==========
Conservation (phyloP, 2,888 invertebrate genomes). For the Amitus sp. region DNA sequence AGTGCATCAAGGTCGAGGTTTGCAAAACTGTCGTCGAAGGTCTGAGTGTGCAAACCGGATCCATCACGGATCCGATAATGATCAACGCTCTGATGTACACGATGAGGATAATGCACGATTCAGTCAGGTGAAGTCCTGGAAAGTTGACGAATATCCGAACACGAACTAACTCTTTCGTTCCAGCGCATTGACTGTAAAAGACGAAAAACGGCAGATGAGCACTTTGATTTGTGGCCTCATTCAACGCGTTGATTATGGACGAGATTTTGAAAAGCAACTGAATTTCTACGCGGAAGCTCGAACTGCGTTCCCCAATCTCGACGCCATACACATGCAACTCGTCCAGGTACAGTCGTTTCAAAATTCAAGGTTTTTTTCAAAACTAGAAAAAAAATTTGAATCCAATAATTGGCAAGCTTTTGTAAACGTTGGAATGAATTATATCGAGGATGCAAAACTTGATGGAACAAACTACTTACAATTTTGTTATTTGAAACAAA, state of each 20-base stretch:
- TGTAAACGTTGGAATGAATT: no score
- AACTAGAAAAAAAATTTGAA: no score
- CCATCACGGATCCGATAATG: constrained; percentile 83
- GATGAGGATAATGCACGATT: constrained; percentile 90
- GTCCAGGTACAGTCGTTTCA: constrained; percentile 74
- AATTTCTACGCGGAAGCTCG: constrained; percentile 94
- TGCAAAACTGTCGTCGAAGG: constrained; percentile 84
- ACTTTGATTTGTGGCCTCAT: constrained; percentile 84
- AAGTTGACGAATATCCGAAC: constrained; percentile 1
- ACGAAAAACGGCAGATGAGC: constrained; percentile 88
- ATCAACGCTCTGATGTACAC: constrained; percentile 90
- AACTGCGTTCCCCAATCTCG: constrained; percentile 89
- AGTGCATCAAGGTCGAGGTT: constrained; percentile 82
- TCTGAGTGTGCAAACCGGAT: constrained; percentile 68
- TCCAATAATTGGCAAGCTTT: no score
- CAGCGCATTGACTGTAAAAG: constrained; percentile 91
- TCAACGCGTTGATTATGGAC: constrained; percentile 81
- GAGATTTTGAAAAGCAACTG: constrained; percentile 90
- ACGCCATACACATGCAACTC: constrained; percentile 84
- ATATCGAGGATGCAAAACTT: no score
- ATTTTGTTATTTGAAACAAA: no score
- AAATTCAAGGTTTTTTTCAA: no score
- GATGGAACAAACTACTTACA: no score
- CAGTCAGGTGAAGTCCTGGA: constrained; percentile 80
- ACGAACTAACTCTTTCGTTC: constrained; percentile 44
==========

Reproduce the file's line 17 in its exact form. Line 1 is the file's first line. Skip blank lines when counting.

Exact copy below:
- CAGCGCATTGACTGTAAAAG: constrained; percentile 91